Depending on whom you listen to, the tariffs that are about to be levied on products coming into the United States from abroad will either start a trade war that will result in a new depression or it ultimately will just speed up the time it takes to negotiate new trade deals. One thing’s for sure: President Trump, like many others, has said for years that tariffs imposed upon American companies are wrong and the massive trade imbalances they help to create need to be addressed once and for all.
That being said, many investors are concerned that is will affect the stocks they own, especially if foreign nations impose tariffs on U.S. export products and services. We screened our 24/7 Wall St. research database looking for companies that do the vast majority of the business they conduct here in the United States. We found four that look like good stocks to own now and going forward.
This stock has been absolutely hammered, and after AT&T Inc. (NYSE: T) finally got the go-ahead to purchase Time Warner, shares may be an outstanding value. The company is the world’s largest provider of pay TV, with TV customers in the United States and 11 Latin American countries. In the United States, the AT&T wireless network has the nation’s self-described strongest 4G LTE signal and most reliable 4G LTE. The company also helps businesses worldwide serve their customers better with mobility and highly secure cloud solutions.
With its shares trading at a very cheap 9.6 times estimated 2019 earnings, the company continues to expand its user base, and strong product introductions from smartphone vendors have not only driven traffic but increased device financing plans.
AT&T reported first-quarter results that missed consensus estimates, sending its shares down sharply in April, as it lost subscribers to its satellite and U-verse services. Despite the hit, the company still generates solid and dependable earnings and dividends.
AT&T shareholders are paid a rich 6.21% dividend. The Wall Street consensus price target for the shares is $38.35. The stock closed Monday at $32.19 per share.
American Electric Power
This industry leader is a solid dividend-paying company and is on the Merrill Lynch US 1 list of high-conviction stocks. American Electric Power Co. Inc. (NYSE: AEP) is one of the largest electric utilities in the United States, delivering electricity to more than 5.3 million customers in 11 states.
The company ranks among the nation’s largest generators of electricity, owning nearly 38,000 megawatts of generating capacity in the United States. It also owns the nation’s largest electricity transmission system, a more than 40,000-mile network that includes more 765-kilovolt extra-high voltage transmission lines than all other U.S. transmission systems combined.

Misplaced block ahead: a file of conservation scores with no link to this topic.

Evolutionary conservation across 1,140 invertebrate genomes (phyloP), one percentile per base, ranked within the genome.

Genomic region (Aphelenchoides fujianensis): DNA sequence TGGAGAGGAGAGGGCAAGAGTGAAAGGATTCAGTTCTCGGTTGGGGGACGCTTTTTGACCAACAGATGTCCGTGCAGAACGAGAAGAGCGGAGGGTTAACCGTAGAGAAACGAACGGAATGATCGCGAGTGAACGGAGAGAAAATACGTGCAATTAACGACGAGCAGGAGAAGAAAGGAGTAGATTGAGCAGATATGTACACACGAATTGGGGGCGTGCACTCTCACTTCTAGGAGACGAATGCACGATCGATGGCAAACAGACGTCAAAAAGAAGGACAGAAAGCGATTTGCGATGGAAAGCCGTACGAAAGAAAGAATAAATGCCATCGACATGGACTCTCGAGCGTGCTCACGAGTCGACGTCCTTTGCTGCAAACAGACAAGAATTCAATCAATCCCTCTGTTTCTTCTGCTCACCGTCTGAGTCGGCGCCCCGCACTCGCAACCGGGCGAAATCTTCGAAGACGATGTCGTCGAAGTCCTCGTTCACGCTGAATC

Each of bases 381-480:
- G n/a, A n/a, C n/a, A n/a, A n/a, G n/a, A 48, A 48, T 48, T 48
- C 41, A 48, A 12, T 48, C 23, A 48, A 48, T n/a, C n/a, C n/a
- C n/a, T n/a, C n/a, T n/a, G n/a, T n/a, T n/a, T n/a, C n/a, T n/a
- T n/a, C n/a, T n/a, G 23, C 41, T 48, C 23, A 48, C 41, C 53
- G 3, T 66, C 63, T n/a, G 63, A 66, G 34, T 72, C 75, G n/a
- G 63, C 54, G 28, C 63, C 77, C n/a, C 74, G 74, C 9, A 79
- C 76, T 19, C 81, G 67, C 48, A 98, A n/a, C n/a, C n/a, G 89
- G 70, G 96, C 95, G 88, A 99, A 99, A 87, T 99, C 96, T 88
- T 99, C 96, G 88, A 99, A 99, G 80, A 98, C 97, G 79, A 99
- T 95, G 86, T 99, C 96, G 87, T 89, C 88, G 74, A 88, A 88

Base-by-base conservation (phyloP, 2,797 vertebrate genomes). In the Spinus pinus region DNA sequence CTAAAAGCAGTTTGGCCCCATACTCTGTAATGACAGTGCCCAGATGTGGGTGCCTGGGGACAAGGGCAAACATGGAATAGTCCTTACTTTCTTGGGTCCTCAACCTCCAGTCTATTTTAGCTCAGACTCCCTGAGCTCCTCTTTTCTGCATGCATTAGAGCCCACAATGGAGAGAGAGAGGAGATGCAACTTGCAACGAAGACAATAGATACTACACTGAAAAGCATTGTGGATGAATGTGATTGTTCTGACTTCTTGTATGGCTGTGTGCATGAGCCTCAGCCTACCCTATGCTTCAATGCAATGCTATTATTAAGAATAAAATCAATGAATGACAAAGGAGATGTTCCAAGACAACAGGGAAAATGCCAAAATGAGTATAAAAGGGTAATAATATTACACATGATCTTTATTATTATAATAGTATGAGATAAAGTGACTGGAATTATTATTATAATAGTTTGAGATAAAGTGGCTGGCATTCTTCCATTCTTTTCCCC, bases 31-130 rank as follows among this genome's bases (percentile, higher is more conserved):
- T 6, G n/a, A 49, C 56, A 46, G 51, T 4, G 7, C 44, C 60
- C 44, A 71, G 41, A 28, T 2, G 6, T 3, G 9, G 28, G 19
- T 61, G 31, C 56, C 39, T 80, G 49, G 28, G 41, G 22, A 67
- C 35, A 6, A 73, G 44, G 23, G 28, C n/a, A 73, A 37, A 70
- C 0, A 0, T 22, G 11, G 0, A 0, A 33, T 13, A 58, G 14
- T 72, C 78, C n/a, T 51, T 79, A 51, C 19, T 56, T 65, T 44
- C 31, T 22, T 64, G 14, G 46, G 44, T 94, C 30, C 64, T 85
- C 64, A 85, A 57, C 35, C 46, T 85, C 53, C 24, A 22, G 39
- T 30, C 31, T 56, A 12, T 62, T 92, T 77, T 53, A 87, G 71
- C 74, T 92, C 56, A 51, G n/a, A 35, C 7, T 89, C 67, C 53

Many on Wall Street feel that the stock trades at a discount to its utility peers, and they feel it deserves a premium. Top analysts also think the company may sell generating assets and buy back shares with the proceeds, which would be also accretive.
Shareholders are paid a 3.79% dividend. The consensus price target is $73.41, and shares closed on Monday at $65.46.
This top grocer does almost all of its business in the United States. Kroger Co. (NYSE: KR) is the second largest U.S. food supermarket retailer and generates $120 billion in annual sales. Kroger operates roughly 2,800 supermarkets throughout 35 states and under two dozen banners. Kroger also sells fuel at 1,450 supermarket fuel centers and operates 2,268 pharmacies and 274 jewelry stores.
The stock remains very cheap, as it has a market cap of under $21 billion despite $122.6 billion in sales during its most recent fiscal year, up about 6% from the previous year’s $115.3 billion. Kroger is also profitable, with net income of $1.9 billion last year.
Kroger shareholders receive a 1.92% dividend. The Wall Street Price target is $27.75. The shares closed Monday at $26.01.
This company continues to expand routes, remains a low-cost leader and is also one of the top airline picks across Wall Street. Southwest Airlines Inc. (NYSE: LUV) is the fourth-largest U.S. airline by revenues and operates a customer-friendly, low-cost, point-to-point model without fees and offers flights throughout the continental United States. Its six largest operations are in Dallas, Chicago, Las Vegas, Baltimore, Phoenix and Houston.
Jet fuel prices, which have been creeping higher this year and are almost 30% of Southwest’s total costs, have been a key for improving revenues and earnings. With almost no international business at this time, currency headwinds are not an issue for the airline. The company will begin routes to Hawaii later this year or early in 2019.
Based on the U.S. Department of Transportation’s most recent data, Southwest Airlines is the nation’s largest carrier in terms of originating domestic passengers boarded. The company operates the largest fleet of Boeing aircraft in the world, the majority of which are equipped with satellite-based Wi-Fi, providing gate-to-gate connectivity.
Southwest shareholders are paid a 1.22% dividend. The consensus price target is $65.89, and the stock closed Monday at $52.37.
These are clearly not the most exciting companies on Wall Street, but if you are an investor concerned over the ramifications of the tariffs and a potential trade war, then these could be just right for you. All are among the top plays in their respective sectors and at current trading levels offer outstanding value.